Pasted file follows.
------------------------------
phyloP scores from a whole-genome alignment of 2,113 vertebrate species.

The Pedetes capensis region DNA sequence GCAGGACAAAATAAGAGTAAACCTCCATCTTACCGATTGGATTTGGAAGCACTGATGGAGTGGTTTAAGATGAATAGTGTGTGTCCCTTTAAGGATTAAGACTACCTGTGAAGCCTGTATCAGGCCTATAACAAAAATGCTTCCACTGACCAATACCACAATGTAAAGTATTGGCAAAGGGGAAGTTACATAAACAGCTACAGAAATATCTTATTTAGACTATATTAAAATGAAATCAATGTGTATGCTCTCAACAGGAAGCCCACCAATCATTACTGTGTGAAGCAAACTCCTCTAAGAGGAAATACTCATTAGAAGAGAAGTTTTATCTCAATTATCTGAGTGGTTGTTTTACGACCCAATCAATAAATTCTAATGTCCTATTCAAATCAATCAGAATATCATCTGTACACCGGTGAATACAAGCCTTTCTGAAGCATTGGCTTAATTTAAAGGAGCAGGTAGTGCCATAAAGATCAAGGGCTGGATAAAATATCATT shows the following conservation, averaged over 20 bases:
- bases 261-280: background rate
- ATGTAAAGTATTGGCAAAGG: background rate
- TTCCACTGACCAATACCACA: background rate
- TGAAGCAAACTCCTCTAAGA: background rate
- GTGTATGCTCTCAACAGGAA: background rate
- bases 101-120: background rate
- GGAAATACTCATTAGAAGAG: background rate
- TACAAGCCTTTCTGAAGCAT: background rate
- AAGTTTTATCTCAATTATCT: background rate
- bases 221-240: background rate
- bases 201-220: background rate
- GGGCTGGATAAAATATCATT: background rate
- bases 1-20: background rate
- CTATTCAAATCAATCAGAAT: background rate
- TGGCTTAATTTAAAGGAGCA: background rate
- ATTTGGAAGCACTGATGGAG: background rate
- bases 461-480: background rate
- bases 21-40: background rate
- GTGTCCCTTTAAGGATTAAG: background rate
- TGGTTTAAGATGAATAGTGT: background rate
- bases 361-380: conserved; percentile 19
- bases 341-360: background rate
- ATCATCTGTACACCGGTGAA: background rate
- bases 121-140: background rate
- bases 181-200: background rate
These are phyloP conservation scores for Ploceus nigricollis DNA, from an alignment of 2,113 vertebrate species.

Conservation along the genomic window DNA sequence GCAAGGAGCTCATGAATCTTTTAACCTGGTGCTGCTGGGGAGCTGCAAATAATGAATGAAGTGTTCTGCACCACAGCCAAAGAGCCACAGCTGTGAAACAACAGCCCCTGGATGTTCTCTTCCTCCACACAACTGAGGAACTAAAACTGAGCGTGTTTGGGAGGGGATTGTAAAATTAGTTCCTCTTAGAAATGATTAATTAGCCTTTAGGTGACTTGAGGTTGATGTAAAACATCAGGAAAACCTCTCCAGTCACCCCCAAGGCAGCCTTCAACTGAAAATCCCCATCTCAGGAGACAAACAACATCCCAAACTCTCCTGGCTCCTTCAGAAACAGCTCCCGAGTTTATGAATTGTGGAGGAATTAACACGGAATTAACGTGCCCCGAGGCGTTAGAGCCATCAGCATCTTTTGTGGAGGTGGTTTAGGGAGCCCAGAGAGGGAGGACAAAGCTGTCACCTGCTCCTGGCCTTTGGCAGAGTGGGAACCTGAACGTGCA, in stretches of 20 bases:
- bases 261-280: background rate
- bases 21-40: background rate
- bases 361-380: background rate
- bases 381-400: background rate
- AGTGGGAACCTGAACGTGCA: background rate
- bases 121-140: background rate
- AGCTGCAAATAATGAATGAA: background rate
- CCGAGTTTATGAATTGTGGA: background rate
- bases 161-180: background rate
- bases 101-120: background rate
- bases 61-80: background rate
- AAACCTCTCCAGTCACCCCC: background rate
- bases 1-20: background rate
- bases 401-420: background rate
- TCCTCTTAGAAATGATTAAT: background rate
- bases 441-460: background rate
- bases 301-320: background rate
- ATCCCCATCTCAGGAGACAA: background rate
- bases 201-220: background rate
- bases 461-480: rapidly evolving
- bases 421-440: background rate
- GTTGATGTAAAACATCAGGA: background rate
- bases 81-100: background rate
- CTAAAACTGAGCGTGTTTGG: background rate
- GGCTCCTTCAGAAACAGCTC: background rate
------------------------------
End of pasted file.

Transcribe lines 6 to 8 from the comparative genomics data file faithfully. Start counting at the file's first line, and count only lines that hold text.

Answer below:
- TGAAGCAAACTCCTCTAAGA: background rate
- GTGTATGCTCTCAACAGGAA: background rate
- bases 101-120: background rate